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Rolf in the Woods(Chapter54)

2006-09-08 19:50

  CHAPTER LIV The Rescue of Bill

  Bales were ready and the canoe newly gummed three days after their arrival, but still no sign of Bill. A messengers sent to the brother-in-law's home reported that he had not been seen for two days. In spite of the fact that Albany numbered nearly "six thousand living human souls," a brief search by the docksharps soon revealed the sinner's retreat. His worst enemy would have pitied him; a red-eyed wreck; a starved, sick and trembling weakling; conscience-stricken, for the letter intrusted to him was lost; the cargo stolen —— so his comforters had said —— and the raw country lad murdered and thrown out into the river. What wonder that he should shun the light of day! And when big Peter with Rolf in the living flesh, instead of the sheriff, stood before him and told him to come out of that and get into the canoe, he wept bitter tears of repentance and vowed that never, never, never, as long as he lived would he ever again let liquor touch his lips. A frame of mind which lasted in strength for nearly one day and a half, and did not entirely varnish for three.

  They passed Troy without desiring to stop, and began their fight with the river. It was harder than when coming, for their course was against stream when paddling, up hill when portaging, the water was lower, the cargo was heavier, and Bill not so able. Ten days it took them to cover those eighty miles. But they came out safely, cargo and all, and landed at Warren's alive and well on the twenty-first day since leaving.

  Bill had recovered his usual form. Gravely and with pride he marched up to Warren and handed out a large letter which read outside, "Bill of Lading," and when opened, read: "The bearer of this, Bill Bymus, is no good. Don't trust him to Albany any more. (Signed) Peter Vandam."

  Warren's eyes twinkled, but he said nothing. He took Rolf aside and said, "Let's have it." Rolf gave him the real letter that, unknown to Bill, he had carried, and Warren learned some things that he knew before.

  Rolf's contract was for a month; it had ten days to run, and those ten days were put in weighing sugar, checking accounts, milking cows, and watching the buying of fur. Warren didn't want him to see too much of the fur business, but Rolf gathered quickly that these were the main principles: Fill the seller with liquor, if possible; "fire water for fur" was the idea; next, grade all fur as medium or second-class, when cash was demanded, but be easy as long as payment was to be in trade. That afforded many loopholes between weighing, grading, charging, and shrinkage, and finally he noticed that Albany prices were 30 to 50 per cent. higher than Warren prices. Yet Warren was reckoned a first-class fellow, a good neighbour, and a member of the church. But it was understood everywhere that fur, like horseflesh, was a business with moral standards of its own.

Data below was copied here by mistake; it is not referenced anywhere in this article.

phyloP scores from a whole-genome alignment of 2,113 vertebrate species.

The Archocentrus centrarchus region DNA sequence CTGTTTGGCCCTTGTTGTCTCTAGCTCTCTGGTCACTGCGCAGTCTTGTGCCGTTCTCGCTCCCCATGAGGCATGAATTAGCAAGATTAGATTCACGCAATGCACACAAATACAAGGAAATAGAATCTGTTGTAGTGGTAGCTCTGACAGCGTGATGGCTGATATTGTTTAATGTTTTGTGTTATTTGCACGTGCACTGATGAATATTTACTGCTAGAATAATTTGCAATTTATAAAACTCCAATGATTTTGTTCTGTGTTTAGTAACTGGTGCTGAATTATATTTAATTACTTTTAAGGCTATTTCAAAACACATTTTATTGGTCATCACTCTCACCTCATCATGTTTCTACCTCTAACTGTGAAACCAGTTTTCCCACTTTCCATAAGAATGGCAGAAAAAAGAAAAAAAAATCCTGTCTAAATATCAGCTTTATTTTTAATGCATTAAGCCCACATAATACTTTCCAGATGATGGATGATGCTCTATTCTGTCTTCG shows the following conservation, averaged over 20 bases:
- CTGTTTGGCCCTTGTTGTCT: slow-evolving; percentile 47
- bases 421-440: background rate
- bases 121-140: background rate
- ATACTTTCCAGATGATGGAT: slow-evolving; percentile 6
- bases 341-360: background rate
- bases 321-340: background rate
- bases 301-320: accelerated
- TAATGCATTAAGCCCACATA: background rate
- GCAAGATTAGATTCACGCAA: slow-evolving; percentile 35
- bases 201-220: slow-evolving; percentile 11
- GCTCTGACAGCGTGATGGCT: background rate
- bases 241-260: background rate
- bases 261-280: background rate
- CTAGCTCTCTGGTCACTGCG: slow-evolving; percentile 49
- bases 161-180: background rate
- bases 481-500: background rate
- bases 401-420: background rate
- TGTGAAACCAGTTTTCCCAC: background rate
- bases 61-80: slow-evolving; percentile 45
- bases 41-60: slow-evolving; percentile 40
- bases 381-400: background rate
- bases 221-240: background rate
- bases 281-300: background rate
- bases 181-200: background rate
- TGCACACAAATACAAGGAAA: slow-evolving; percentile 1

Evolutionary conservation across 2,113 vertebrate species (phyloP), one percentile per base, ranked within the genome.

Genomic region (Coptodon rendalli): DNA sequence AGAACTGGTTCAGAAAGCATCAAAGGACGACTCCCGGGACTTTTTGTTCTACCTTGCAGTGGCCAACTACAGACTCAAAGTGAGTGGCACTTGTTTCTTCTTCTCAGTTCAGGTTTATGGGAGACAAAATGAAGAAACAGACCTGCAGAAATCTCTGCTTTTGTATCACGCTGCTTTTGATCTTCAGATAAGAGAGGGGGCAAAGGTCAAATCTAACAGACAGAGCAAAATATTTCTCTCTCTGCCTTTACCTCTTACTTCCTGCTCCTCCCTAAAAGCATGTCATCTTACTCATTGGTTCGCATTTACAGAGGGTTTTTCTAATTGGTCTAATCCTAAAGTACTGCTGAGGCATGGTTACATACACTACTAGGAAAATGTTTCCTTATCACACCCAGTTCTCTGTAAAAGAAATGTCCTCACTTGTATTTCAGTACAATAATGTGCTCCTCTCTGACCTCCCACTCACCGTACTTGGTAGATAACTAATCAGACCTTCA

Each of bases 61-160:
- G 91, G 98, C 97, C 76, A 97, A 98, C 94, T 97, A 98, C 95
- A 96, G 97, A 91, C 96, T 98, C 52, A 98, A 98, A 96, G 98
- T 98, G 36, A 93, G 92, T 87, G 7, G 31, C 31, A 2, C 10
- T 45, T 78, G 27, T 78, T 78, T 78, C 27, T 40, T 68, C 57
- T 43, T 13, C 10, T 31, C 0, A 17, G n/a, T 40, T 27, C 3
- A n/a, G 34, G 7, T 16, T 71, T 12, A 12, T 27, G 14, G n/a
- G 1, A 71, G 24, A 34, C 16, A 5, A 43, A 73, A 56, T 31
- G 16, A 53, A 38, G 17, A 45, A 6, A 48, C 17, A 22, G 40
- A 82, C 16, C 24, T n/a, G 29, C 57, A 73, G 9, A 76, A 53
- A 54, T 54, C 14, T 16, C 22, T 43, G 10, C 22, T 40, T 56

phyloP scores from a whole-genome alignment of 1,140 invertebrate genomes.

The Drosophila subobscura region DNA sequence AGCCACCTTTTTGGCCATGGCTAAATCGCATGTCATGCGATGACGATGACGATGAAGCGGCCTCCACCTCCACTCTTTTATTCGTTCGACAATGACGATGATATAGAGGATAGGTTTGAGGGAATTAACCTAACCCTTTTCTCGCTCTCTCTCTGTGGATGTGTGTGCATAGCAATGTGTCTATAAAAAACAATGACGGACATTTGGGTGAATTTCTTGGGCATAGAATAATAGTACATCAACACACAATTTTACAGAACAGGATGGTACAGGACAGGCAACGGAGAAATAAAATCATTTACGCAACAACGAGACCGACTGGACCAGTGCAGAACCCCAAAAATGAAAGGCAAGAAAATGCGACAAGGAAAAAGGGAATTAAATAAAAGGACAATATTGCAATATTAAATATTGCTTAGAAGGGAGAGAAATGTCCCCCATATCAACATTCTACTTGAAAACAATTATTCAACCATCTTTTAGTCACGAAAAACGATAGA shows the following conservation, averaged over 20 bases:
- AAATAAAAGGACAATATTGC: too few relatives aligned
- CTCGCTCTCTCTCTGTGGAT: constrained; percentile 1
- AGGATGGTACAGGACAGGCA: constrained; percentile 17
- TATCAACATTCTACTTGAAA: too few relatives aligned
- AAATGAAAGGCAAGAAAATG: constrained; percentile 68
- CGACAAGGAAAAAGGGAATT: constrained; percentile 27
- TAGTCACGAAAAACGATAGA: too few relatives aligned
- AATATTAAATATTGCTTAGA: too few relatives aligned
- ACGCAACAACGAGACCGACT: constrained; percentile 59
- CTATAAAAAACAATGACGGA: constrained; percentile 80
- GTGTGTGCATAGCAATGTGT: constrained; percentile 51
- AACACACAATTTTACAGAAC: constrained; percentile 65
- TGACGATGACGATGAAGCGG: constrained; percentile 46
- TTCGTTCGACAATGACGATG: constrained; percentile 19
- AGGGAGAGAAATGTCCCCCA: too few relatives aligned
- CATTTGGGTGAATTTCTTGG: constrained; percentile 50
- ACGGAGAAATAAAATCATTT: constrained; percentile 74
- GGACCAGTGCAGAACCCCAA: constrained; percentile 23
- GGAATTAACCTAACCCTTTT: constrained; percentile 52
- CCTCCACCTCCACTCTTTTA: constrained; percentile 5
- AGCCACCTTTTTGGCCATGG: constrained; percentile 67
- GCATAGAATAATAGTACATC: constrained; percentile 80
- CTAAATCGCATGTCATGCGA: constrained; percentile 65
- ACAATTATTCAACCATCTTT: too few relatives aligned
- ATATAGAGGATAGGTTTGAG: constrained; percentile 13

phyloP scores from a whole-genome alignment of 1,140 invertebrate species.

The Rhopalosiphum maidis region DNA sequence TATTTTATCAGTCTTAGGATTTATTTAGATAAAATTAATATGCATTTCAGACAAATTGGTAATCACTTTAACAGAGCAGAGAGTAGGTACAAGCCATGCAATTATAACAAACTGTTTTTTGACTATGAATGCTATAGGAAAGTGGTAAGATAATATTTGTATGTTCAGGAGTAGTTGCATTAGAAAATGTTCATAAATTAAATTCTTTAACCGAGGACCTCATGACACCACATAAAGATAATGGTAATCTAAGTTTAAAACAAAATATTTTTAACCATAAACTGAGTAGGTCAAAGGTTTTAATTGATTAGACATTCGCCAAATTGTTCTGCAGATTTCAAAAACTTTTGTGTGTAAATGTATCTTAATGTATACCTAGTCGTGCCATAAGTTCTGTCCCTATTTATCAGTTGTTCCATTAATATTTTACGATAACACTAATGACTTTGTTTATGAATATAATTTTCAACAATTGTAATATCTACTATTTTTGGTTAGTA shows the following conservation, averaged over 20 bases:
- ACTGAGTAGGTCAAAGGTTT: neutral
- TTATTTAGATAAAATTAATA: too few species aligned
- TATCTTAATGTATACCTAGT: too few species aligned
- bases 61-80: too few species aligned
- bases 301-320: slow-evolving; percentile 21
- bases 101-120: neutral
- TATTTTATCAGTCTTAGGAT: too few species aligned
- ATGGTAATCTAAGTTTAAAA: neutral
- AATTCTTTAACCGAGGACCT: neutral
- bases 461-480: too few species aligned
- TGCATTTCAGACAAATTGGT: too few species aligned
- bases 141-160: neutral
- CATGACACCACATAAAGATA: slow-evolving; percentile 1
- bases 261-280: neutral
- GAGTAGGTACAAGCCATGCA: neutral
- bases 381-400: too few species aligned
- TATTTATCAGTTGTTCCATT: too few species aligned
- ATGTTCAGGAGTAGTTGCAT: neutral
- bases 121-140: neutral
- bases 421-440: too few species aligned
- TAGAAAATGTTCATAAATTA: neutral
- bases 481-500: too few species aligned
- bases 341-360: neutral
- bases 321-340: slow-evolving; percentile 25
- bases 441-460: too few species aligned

A few days before their contract was up, Warren said: "How'd ye like to renew for a month?"

  "Can't; I promised to help Van Trumper with his harvest."

  "What does he pay ye?"

  "Seventy-five cents a day and board."

  "I'll make it a dollar."

  "I've given my word," said Rolf, in surprise.

  "Hey ye signed papers?"

  "They're not needed. The only use of signed papers is to show ye have given your word," said Rolf, quoting his mother, with rising indignation.

  The trader sniffed a little contemptuously and said nothing. But he realized the value of a lad who was a steady, intelligent worker, wouldn't drink, and was absolutely bound by a promise; so, after awhile, he said: "Wall, if Van don't want ye now, come back for a couple of weeks."

  Early in the morning Rolf gathered the trifles he had secured for the little children and the book he had bought for Annette, a sweet story of a perfect girl who died and went to heaven, the front embellished with a thrilling wood-cut. Then he crossed the familiar five-mile portage at a pace that in an hour brought him to the lake.

  The greeting at Van's was that of a brother come home.

  "Vell, Rolf, it's goood to see ye back. It's choost vat I vented. Hi, Marta, I told it you, yah. I say, now I hope ze good Gott send Rolf. Ach, how I am shpoil!"

  Yes, indeed. The hay was ready; the barley was changing. So Rolf took up his life on the farm, doing work that a year before was beyond his strength, for the spirit of the hills was on him, with its impulse of growth, its joy in effort, its glory in strength. And all who saw the longlegged, long-armed, flat- backed youth plying fork or axe or hoe, in some sort ventured a guess: "He'll be a good 'un some day; the kind o' chap to keep friendly with.

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